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Spending watchdog calls for action on UK defence budget ‘black hole'

In a bid to bridge a GBP6-billion (USD7.7-billion) budget shortfall over the next five years, the UK is taking a year-long gap in its airborne early warning (AEW) capability as part of a series of cost-savings measures.

The UK MoD reduced the RAF’s E-3D fleet from six to three aircraft in January as part of efficiency savings, the NAO revealed in its 2019–29 Equipment Plan.

The National Audit Office (NAO) revealed the details of the UK Ministry of Defence’s (MoD’s) financial difficulties in its annual investigation into its 2019–29 Equipment Plan, which was published on 27 February.

Although the ministry has managed to bring down its overall budget shortfall in the Equipment Plan’s 10-year period from GBP7 billion to GBP2.9 billion, the NAO said that until 2024 the MoD would suffer disproportionate annual budget shortfalls that will not be turned around until the latter half of the decade. Only in 2025 will the ministry’s spending commitments be aligned with its projected budget, according to the NAO. As part of this savings drive, the ministry has had to commit all its contingency reserve or ‘headroom’, the audit office said.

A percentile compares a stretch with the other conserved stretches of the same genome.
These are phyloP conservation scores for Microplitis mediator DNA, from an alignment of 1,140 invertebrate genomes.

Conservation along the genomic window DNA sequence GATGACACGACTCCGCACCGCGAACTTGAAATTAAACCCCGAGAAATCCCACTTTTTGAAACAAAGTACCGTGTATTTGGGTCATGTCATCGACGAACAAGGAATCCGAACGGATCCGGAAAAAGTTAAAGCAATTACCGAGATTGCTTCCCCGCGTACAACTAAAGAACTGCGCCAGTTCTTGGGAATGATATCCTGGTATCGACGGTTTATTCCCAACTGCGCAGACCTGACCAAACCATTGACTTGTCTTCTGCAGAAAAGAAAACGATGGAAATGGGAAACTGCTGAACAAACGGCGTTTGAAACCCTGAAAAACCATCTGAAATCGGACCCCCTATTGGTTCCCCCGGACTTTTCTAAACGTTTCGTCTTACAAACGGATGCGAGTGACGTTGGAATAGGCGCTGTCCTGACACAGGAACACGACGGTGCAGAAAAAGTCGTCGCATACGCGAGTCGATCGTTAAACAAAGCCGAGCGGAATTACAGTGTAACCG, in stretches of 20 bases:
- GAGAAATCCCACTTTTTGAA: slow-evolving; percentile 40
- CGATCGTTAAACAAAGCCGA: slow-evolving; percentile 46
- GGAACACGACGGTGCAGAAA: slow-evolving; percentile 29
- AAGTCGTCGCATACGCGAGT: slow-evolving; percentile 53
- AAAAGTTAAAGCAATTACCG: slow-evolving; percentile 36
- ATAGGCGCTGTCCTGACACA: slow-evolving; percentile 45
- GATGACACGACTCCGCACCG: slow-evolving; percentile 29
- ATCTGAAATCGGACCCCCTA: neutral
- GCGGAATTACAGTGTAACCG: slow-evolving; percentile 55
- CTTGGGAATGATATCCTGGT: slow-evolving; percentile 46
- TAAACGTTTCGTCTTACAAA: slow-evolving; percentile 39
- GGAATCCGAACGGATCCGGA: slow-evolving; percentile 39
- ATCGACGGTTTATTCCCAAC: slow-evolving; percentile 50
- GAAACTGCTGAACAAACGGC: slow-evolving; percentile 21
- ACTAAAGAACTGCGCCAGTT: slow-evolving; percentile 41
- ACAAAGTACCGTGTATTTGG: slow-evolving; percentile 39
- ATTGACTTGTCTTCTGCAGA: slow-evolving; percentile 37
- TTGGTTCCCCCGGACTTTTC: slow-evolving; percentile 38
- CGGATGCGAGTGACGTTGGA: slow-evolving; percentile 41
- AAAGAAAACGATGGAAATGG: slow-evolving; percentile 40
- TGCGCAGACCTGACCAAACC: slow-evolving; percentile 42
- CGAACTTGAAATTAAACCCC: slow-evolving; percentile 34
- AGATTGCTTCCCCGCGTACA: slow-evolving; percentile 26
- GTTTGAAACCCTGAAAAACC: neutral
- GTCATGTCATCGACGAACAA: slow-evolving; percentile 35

To try to bridge shortfalls in its GBP180-billion budget for buying new hardware and supporting existing weapons, the MoD has set the UK armed forces a series of new efficiency savings, the NAO revealed. These include reducing the Royal Air Force’s (RAF’s) E-3D Sentry AEW aircraft fleet from six to three aircraft in January and then withdrawing all the remaining aircraft from service in December 2022 as part of a GBP1.9-billion savings drive by the service. This will leave a gap until the E-7 Wedgetails enter service, which is not expected until December 2023 at the earliest.

The hospital and helicopter training ship RFA Argus

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